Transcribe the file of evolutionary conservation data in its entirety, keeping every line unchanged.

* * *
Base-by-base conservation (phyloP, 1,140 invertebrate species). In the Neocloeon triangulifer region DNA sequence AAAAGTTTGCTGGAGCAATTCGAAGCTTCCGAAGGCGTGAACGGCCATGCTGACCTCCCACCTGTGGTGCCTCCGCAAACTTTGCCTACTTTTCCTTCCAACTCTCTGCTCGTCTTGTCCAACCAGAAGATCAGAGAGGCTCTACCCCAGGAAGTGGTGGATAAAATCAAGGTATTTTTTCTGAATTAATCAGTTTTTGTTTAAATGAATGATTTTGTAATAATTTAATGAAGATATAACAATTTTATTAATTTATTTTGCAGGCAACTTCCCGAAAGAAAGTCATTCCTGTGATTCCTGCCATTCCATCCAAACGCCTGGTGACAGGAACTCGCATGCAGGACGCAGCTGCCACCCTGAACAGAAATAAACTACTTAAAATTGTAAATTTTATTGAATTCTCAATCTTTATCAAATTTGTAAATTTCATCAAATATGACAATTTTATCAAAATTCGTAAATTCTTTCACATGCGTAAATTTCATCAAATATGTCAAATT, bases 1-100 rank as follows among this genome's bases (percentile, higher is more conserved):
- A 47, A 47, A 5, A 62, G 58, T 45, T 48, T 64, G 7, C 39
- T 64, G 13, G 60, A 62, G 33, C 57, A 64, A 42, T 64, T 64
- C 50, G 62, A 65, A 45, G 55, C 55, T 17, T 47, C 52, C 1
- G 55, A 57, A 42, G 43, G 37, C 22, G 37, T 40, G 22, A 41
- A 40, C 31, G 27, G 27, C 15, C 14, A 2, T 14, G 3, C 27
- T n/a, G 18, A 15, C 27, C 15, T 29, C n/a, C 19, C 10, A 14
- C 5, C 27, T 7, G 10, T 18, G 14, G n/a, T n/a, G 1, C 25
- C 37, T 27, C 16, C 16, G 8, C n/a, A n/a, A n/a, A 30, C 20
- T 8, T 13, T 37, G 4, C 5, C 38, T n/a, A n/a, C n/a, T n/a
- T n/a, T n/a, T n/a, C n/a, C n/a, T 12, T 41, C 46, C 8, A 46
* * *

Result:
Base-by-base conservation (phyloP, 1,140 invertebrate species). In the Neocloeon triangulifer region DNA sequence AAAAGTTTGCTGGAGCAATTCGAAGCTTCCGAAGGCGTGAACGGCCATGCTGACCTCCCACCTGTGGTGCCTCCGCAAACTTTGCCTACTTTTCCTTCCAACTCTCTGCTCGTCTTGTCCAACCAGAAGATCAGAGAGGCTCTACCCCAGGAAGTGGTGGATAAAATCAAGGTATTTTTTCTGAATTAATCAGTTTTTGTTTAAATGAATGATTTTGTAATAATTTAATGAAGATATAACAATTTTATTAATTTATTTTGCAGGCAACTTCCCGAAAGAAAGTCATTCCTGTGATTCCTGCCATTCCATCCAAACGCCTGGTGACAGGAACTCGCATGCAGGACGCAGCTGCCACCCTGAACAGAAATAAACTACTTAAAATTGTAAATTTTATTGAATTCTCAATCTTTATCAAATTTGTAAATTTCATCAAATATGACAATTTTATCAAAATTCGTAAATTCTTTCACATGCGTAAATTTCATCAAATATGTCAAATT, bases 1-100 rank as follows among this genome's bases (percentile, higher is more conserved):
- A 47, A 47, A 5, A 62, G 58, T 45, T 48, T 64, G 7, C 39
- T 64, G 13, G 60, A 62, G 33, C 57, A 64, A 42, T 64, T 64
- C 50, G 62, A 65, A 45, G 55, C 55, T 17, T 47, C 52, C 1
- G 55, A 57, A 42, G 43, G 37, C 22, G 37, T 40, G 22, A 41
- A 40, C 31, G 27, G 27, C 15, C 14, A 2, T 14, G 3, C 27
- T n/a, G 18, A 15, C 27, C 15, T 29, C n/a, C 19, C 10, A 14
- C 5, C 27, T 7, G 10, T 18, G 14, G n/a, T n/a, G 1, C 25
- C 37, T 27, C 16, C 16, G 8, C n/a, A n/a, A n/a, A 30, C 20
- T 8, T 13, T 37, G 4, C 5, C 38, T n/a, A n/a, C n/a, T n/a
- T n/a, T n/a, T n/a, C n/a, C n/a, T 12, T 41, C 46, C 8, A 46